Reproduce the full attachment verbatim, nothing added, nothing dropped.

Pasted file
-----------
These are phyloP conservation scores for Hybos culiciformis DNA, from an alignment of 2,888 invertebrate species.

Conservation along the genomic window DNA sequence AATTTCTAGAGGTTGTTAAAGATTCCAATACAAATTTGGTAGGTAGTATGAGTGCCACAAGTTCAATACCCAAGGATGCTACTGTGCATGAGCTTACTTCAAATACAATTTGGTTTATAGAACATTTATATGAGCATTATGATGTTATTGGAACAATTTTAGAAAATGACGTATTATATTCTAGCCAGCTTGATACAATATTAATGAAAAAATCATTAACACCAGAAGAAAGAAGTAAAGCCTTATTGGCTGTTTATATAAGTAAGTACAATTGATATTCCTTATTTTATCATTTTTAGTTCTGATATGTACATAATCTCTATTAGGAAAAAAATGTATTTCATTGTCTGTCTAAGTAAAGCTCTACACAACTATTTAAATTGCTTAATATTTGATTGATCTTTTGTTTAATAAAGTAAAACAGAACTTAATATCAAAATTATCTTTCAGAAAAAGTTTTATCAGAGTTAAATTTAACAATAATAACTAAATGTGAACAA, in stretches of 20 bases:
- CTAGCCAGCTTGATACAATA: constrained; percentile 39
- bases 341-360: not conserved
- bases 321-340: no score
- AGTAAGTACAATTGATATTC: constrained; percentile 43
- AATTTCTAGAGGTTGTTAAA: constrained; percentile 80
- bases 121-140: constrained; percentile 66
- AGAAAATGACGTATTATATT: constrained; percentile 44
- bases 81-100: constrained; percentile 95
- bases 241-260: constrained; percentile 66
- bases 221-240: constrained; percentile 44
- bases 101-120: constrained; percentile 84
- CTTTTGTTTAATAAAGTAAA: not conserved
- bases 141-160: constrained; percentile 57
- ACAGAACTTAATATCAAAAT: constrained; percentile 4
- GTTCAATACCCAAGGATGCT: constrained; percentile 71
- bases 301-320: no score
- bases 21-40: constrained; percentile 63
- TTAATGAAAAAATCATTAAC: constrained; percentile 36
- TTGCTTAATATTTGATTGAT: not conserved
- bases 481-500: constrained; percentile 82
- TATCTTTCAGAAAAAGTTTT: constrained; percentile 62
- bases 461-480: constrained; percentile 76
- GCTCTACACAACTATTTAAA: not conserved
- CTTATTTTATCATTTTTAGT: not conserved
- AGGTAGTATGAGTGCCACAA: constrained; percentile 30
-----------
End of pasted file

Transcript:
These are phyloP conservation scores for Hybos culiciformis DNA, from an alignment of 2,888 invertebrate species.

Conservation along the genomic window DNA sequence AATTTCTAGAGGTTGTTAAAGATTCCAATACAAATTTGGTAGGTAGTATGAGTGCCACAAGTTCAATACCCAAGGATGCTACTGTGCATGAGCTTACTTCAAATACAATTTGGTTTATAGAACATTTATATGAGCATTATGATGTTATTGGAACAATTTTAGAAAATGACGTATTATATTCTAGCCAGCTTGATACAATATTAATGAAAAAATCATTAACACCAGAAGAAAGAAGTAAAGCCTTATTGGCTGTTTATATAAGTAAGTACAATTGATATTCCTTATTTTATCATTTTTAGTTCTGATATGTACATAATCTCTATTAGGAAAAAAATGTATTTCATTGTCTGTCTAAGTAAAGCTCTACACAACTATTTAAATTGCTTAATATTTGATTGATCTTTTGTTTAATAAAGTAAAACAGAACTTAATATCAAAATTATCTTTCAGAAAAAGTTTTATCAGAGTTAAATTTAACAATAATAACTAAATGTGAACAA, in stretches of 20 bases:
- CTAGCCAGCTTGATACAATA: constrained; percentile 39
- bases 341-360: not conserved
- bases 321-340: no score
- AGTAAGTACAATTGATATTC: constrained; percentile 43
- AATTTCTAGAGGTTGTTAAA: constrained; percentile 80
- bases 121-140: constrained; percentile 66
- AGAAAATGACGTATTATATT: constrained; percentile 44
- bases 81-100: constrained; percentile 95
- bases 241-260: constrained; percentile 66
- bases 221-240: constrained; percentile 44
- bases 101-120: constrained; percentile 84
- CTTTTGTTTAATAAAGTAAA: not conserved
- bases 141-160: constrained; percentile 57
- ACAGAACTTAATATCAAAAT: constrained; percentile 4
- GTTCAATACCCAAGGATGCT: constrained; percentile 71
- bases 301-320: no score
- bases 21-40: constrained; percentile 63
- TTAATGAAAAAATCATTAAC: constrained; percentile 36
- TTGCTTAATATTTGATTGAT: not conserved
- bases 481-500: constrained; percentile 82
- TATCTTTCAGAAAAAGTTTT: constrained; percentile 62
- bases 461-480: constrained; percentile 76
- GCTCTACACAACTATTTAAA: not conserved
- CTTATTTTATCATTTTTAGT: not conserved
- AGGTAGTATGAGTGCCACAA: constrained; percentile 30